Supporting Marilyn’s suicide

An article in The Age a few weeks ago (Saturday, March 17, 2007) claimed that Robert Kennedy and the FBI were working together to conduce Marilyn Monroe’s ‘suicide’, while at the same time working to plot her murder. This article made me angry because I think it is total media-invented bullshit, and because the writer’s arguments gave Marilyn no credit and his readers little respect.

Firstly, the minutae of Philippe Mora’s report needs to be attacked. He writes, ‘The best history comes from primary documents of the time.’ Firstly, and most obviously, this claim completely ignores the importance of Monroe’s film appearances which document much of her construction and continuation of the Marilyn persona that destroyed her. Secondly, the FBI documents which vaguely reference the time surrounding her death were released twenty years after her death. The information in the files was so insignificant and mundane that I don’t believe it would have been documented unless for some purpose. Such as, it was concocted in order to discredit her intelligence, and try to dissociate her from the political scene? She may have had an affair with John, maybe even Robert, but in the end who really cares? One article quotes that she was ‘prescribed 30 (or 50, it’s hard to decipher on the document) Seconal tablets’, whereas another article, again by Mora and published on the same day in The Age, says that she was prescribed 60. What are we to think of this obvious misinformation? That the documents were incorrect, that the advocates for the case are uncertain and using constructed information to support their agenda? Yes.


I firmly believe that Marilyn had reasons to commit suicide. She had made herself into a characters, into a persona that entirely subsumed herself. In a nutshell, the effort of maintaining that persona was too much for her, and, I believe, sadly, nothing about her came to matter much except the attractive and sexual character that she gave the public and her fans in film, and in all of her public (publicised) appearances. For these reasons, there was no personal Marilyn Monroe; as she existed only in the realm of the public sphere then there was no reason for her to continue her life. She had created what was needed of her, and there was nothing left.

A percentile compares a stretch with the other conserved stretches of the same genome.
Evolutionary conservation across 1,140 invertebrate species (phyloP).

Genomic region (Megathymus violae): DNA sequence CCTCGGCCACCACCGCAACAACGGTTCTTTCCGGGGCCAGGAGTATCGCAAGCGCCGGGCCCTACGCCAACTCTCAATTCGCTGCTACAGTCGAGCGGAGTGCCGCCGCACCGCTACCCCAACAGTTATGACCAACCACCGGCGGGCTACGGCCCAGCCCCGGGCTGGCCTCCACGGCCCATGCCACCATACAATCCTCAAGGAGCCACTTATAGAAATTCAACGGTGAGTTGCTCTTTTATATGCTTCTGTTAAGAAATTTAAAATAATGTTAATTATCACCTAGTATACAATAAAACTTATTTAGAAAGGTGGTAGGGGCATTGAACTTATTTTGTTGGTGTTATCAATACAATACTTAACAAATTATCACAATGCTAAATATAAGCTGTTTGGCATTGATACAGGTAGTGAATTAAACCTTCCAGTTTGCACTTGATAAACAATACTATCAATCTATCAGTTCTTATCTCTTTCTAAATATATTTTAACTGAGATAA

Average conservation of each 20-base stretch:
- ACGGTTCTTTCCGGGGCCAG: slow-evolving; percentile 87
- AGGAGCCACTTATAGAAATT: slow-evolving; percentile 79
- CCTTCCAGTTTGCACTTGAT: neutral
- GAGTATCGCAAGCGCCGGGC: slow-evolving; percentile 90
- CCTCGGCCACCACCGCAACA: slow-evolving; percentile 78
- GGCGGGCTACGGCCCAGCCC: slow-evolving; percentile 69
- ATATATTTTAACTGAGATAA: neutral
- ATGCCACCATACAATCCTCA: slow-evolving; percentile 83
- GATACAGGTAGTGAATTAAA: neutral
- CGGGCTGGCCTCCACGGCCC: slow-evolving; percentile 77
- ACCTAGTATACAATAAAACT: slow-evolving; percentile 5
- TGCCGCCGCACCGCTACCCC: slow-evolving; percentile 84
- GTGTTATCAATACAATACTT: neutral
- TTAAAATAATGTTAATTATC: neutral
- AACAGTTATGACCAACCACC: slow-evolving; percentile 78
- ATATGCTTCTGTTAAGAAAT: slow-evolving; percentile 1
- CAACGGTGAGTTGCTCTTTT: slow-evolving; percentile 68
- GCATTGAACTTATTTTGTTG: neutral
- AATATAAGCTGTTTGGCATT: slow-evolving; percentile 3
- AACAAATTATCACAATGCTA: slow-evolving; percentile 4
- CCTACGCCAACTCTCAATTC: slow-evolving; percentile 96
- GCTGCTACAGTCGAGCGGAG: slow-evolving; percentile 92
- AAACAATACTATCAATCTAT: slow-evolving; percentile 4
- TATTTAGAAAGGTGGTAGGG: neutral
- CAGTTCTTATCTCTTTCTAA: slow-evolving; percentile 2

About cinemelo

I love to write about film and comment on culture. Hopefully providing insight and interesting thoughts for fellow cultural itinerants.
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4 Responses to Supporting Marilyn’s suicide

  1. fairy godmother says:

    I agree entirely that there was no evidence that Marilyn was “pushed”. However from a medical/psychological reading of her life the story is truly shocking, and even more shocking for being common. It seems obvious that Norma Jean was sexually abused by at least one person, probably at age 11. It is entirely possible that she was abused earlier, and unfortunately many girls who have been sexualised as children behave in an overtly sexual/flirtatious way as young women, while still having childlike mannerisms—the baby voice, the shy look. This combination of child/waif/victim/siren is irresistible to both sexes. Women either want her sex appeal or want to mother the child, and men want to be the guy on the white horse who rescues the princess from the tower and then receives her grateful caresses.
    Anyway, abused children grow up to abuse themselves—through drink, drugs, destructive relationships and all other kinds of self-harm. Suicide, whether deliberate or accidental, is all too often the result.

  2. w says:

    Good post. I agree that the FBI is an unreliable source of information. Is it just that you doubt the evidence for a “push”, or do you have evidence against it?

  3. cinemelo says:

    Not evidence per se. But I believe from what we see of her characters (on film and public appearances) that she had reasons for suicide. Lack of a being beyond what she performed for us.

  4. marina72 says:

    Good article, thanks.

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